Lyte's Blog

Bad code, bad humour and bad hair.

Asking Questions

Asking technical questions is hard… well, people get it wrong so often that I’m certain it can’t be easy.

There’s a bunch of reasons why questions get asked poorly or not at all, but here’s some common themes I’ve spotted.

P.s yes, I’m guilty of making every mistake here at least once.

XY Problem

How do I get this regex to match the closing HTML tag correctly?

This is probably the most common, it even has its own site.

It’s not uncommon to naively stumble in to a problem that’s way beyond ability and find yourself thinking you can fix it “if only I could solve Y”. The trap here is that if you just ask about Y and don’t put X (the actual problem you’re attempting to solve) in context it can be really hard to for anyone else to figure out you’ve asked the wrong question for you.

Lack of Context

How do I cast to integer?

This is the broader version of the previous problem. Your question may be perfectly reasonable, but without knowing enough about the original problem we have no way to guess what you’re casting or what language you’re in. I mean surely given you’ve used the words “cast” and “integer” you know (int)$foo casts in most languages, so you couldn’t be asking about that… could you?

Asking to ask

Oh I know you’re super busy, I hope you’re having a great day, it’d be great if you could help me with a problem I’m having with my code.

I often just wait to see if these people will ever ask a question.

If you’re going to ask a question, ask it. Asking hasn’t cost the other person anything, answering will and if you make someone work harder to answer you (by asking them to ask you the question you’re trying to ask) they’re going to be less willing to spend that time.

Lack of a Question

Can string a timestamp.

Sometimes someone asks something so garbelled it’s not possible to tell what they actually mean any more.

Sure it lexes and even looks like English, but I have no idea what you were trying to ask. There’s probably a string and a timestamp involved, probably some conversion between the two. Who knows what direction and in what language? Not me.

P.s question marks make it more obvious it was intended as a question.

Afraid to Look Stupid

If anyone thinks you’re stupid for asking a question, they’re wrong. Yes there are many things you could have looked up on Google and some of them might have given you the answer in an entirely reasonable way, but sometimes it’s hard to find the set of search terms that get you that answer.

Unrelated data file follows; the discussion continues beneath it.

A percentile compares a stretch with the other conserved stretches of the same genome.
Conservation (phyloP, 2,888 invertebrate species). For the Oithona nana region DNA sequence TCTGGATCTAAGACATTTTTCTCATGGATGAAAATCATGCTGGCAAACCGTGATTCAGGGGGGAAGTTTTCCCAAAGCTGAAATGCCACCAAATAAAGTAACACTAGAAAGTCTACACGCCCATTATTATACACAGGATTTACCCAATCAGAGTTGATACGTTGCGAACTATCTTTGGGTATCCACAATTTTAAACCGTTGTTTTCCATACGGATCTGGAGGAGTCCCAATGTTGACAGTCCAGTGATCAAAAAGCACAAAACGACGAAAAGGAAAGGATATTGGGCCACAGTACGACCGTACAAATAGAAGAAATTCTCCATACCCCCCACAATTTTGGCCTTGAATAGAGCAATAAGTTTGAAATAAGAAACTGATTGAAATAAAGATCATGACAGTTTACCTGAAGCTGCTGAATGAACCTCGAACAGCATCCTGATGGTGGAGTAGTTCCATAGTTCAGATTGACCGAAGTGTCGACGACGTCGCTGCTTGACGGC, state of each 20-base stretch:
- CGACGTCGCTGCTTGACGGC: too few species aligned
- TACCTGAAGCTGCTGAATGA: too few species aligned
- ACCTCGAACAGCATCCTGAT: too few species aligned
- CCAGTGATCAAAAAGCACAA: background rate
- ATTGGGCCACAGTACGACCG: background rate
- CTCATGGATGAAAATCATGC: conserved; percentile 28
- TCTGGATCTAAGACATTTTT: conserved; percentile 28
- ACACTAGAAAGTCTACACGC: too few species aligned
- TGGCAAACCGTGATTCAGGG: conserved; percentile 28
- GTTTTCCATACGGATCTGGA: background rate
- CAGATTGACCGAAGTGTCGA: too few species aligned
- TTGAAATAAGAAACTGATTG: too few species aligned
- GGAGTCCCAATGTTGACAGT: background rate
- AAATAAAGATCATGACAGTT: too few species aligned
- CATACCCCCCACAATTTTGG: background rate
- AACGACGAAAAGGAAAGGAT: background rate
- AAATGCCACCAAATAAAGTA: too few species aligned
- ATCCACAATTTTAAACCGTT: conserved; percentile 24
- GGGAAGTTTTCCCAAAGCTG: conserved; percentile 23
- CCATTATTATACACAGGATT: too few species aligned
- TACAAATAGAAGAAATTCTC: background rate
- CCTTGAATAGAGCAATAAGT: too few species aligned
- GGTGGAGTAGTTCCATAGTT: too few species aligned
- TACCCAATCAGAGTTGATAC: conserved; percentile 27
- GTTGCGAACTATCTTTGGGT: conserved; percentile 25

Caveats: If you ask your question really badly, you can actually come off looking stupid. Don’t use this as an excuse to not try Google first.

Wall-o-text

This is way less common, but you know it if you see it – you just get a wall (pages and pages and pages) of text with no introduction to what the problem is. Lots of info is great, but put some structure around it and introduce the problem first.

Good Questions

It is possible to ask a question well, but it does take effort. Here’s what I think you need to focus on.

Summarise

Start with a short summary of the problem.

You need to set the context, backtrack in your working to what you were actually trying to solve that led you down the path to your current question. Summarise that up front.

Consider the communication medium

A lot of the rest of this advice makes sense for text based chats (email, instant chat, etc). If you’re communicating in person information can flow back and forth much more quickly about what you’ve tried. If you’re communicating over email to someone in another timezone, you likely need to include excruciating detail to not wait a day just to find out you left out something important. If they can’t see your screen, consider including a screen shot, pastebin or codepen as appropriate.

Tell us what you’ve tried

Explain briefly any solutions (if any) you attempted and completely discounted. Explain the solution (if you have one) you are currently attempting and why you think it’s currently not working.

Consider the audience

Has the person you’re asking actually worked on the project you’re currently on or are they a domain expect and completely green to your current problem? This will make a big difference to the background required.

Make it easy

The easier it is to understand your question, the easier it is to answer it. If your question is hard to read, doesn’t include enough info, is clearly the Y part of an XY or any other problem – it’s harder to answer and anything you do to make the job of answering it harder makes it that much less likely someone will bother to answer it.

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